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Cubs Spring Training Notebook: A sneak peek at a potential Opening Day lineup

2 months agoTony Andracki

MESA, Ariz. — From injury updates to workload plans, the Cubs don’t yet have an idea what the Opening Day roster will look like.

So there certainly is no Opening Day lineup set in stone.

That being said, Sunday’s lineup at Sloan Park was a little tease of what the Cubs could trot out against the Brewers on April 7:

1. Rafael Ortega – DH
2. Seiya Suzuki – RF
3. Frank Schwindel – 1B
4. Willson Contreras – C
5. Ian Happ – LF
6. Jason Heyward – CF
7. Jonathan Villar – SS
8. Patrick Wisdom – 3B
9. Nick Madrigal – 2B

Nico Hoerner, Clint Frazier and Andrelton Simmons could also factor into the mix for the Opening Day lineup depending on how manager David Ross wants to play the matchups. Simmons has been slowed in camp with a sore shoulder and has not yet seen time in the field in a Cactus League game, serving as the DH Thursday.

“I’ve been playing around with [the lineup] for a while,” Ross said. “Nothing that we’ll say publicly quite yet. It’s kind of the fun part of my job is mixing and matching, moving things around, seeing what kind of spring guys are having, see who might get off to a hot start, stuff like that. We’re playing with that.”

Sunday marked the first time Happ was able to play the outfield this spring after offseason elbow surgery. The Cubs are confident he’ll be ready to man left field on a regular basis by Opening Day and if he’s not, the DH is an option.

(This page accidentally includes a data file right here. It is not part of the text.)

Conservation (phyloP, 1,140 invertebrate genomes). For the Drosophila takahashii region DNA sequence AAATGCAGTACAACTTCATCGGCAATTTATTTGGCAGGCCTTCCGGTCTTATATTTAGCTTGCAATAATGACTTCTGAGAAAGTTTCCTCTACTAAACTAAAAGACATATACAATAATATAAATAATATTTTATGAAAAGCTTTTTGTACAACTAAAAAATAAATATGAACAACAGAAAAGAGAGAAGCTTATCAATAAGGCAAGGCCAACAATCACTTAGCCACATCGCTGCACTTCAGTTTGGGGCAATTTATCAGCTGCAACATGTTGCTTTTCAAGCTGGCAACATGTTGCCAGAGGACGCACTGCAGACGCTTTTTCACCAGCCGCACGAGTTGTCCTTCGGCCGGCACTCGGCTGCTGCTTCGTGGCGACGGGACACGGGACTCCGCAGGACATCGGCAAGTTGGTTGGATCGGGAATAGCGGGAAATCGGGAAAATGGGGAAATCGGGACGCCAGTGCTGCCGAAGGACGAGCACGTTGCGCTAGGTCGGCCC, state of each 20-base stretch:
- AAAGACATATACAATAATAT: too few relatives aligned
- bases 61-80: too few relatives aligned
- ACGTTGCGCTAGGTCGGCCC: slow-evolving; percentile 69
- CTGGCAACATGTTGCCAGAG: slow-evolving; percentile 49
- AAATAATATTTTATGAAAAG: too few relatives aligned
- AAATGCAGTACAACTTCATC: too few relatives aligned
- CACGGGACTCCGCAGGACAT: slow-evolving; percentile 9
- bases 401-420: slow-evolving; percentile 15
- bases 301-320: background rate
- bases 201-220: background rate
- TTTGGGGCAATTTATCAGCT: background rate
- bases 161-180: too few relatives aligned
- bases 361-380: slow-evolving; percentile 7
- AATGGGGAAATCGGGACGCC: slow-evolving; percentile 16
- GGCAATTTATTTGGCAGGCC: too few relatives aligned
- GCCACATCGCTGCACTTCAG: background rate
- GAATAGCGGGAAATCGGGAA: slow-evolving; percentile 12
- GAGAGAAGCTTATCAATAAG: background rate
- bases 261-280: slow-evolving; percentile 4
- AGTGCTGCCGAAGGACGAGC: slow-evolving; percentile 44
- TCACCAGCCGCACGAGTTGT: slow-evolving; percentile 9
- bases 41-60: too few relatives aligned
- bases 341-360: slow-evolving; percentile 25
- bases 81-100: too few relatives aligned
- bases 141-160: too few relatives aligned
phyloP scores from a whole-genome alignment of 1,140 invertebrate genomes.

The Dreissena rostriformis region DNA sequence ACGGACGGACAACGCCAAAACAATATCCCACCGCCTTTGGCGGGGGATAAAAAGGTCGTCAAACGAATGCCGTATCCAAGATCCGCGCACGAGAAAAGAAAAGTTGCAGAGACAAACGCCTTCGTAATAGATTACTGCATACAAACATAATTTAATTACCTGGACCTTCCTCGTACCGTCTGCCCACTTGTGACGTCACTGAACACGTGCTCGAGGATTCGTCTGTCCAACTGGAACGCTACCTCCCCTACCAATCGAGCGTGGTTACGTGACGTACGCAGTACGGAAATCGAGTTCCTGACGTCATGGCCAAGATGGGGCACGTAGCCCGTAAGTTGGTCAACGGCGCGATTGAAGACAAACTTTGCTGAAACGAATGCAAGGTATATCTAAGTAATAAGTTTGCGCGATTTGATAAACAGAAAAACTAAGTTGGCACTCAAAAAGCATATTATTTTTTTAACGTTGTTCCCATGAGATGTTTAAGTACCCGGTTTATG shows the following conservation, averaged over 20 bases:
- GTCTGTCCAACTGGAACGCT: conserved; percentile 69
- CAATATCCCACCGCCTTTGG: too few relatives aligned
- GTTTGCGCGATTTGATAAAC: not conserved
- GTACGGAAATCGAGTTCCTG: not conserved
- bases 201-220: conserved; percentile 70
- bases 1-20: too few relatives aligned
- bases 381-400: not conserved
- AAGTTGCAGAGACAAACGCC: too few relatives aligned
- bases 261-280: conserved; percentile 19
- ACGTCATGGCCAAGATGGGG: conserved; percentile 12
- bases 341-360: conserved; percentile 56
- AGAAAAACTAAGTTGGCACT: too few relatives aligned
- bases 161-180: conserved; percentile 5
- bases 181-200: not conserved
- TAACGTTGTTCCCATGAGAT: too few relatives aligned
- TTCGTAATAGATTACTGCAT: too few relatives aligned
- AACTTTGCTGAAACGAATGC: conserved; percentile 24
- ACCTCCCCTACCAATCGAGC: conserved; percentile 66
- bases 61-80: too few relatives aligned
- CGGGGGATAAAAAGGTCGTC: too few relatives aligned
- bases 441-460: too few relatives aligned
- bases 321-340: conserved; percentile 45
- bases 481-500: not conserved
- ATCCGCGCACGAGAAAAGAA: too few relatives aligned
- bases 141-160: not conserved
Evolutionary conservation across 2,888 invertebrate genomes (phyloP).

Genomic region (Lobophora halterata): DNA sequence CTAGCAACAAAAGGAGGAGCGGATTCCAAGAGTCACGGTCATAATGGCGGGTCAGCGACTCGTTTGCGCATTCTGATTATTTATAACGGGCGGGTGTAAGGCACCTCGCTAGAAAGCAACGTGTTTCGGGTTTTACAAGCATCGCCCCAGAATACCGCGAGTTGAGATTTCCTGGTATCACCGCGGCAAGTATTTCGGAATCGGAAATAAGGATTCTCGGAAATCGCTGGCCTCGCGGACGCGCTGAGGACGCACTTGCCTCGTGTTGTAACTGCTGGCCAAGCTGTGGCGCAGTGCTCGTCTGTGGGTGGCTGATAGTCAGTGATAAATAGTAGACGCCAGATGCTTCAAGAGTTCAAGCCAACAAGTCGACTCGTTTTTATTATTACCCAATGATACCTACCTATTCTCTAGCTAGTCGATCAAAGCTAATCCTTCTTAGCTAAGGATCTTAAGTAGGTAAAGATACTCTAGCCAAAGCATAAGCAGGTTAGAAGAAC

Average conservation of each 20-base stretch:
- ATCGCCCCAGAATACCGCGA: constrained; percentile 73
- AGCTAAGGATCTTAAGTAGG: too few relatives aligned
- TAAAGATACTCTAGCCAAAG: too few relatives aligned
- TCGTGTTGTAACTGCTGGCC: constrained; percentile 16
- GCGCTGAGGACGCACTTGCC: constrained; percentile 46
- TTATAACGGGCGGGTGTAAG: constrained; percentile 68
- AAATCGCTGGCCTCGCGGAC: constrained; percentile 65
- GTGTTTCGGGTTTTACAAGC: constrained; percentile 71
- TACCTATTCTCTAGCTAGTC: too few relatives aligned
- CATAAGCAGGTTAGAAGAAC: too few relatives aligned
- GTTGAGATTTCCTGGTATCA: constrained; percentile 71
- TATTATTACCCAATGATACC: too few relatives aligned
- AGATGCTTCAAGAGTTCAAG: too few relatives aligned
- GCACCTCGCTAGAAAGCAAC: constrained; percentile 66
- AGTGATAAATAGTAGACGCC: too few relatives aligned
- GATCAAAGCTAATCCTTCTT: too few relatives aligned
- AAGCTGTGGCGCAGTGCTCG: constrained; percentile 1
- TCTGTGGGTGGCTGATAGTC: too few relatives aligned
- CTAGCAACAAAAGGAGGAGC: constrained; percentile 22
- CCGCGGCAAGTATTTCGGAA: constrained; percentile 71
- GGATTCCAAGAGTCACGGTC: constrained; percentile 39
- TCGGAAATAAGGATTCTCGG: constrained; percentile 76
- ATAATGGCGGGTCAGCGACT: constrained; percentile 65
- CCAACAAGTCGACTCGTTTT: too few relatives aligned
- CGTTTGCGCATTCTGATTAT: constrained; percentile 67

The Cubs would prefer to use a rotation in the DH spot this year, especially early on as players are still getting built up for the 162-game marathon after a unique and hurried Spring Training.

Versatility and matchups will weigh heavily on the lineup throughout the season, as well. Simmons’ best asset is his elite defense at shortstop and if his shoulder isn’t ready to go by next Thursday, Hoerner or Villar could split the shortstop duties.

Villar can play all over the infield and has some experience in the outfield. He is also a switch-hitter, which is another advantage for a lineup that is heavily right-handed — especially on the infield.

Ortega is an interesting case atop the lineup as he found success with the Cubs there in the second half last year and has proven he can hit right-handed pitching. But with the arrival of Suzuki, it has pushed Heyward to center with Happ manning left field.

Frazier looks primed for a spot as an option in the corner outfield as well as DH and the Cubs could very well opt for Michael Hermosillo with the final spot to get another right-handed bat in the outfield mix.

Either way, the Cubs are still discussing how the roster puzzle comes together.

“We’ve had multiple [conversations] just because it is so unique,” Ross said. “There’s a lot of guys that are still ramping up and we can’t make any hard, fast decisions right now.”

A display of Wisdom

Wisdom came into the day hitting .091 in Cactus League play but connected on a pair of blasts: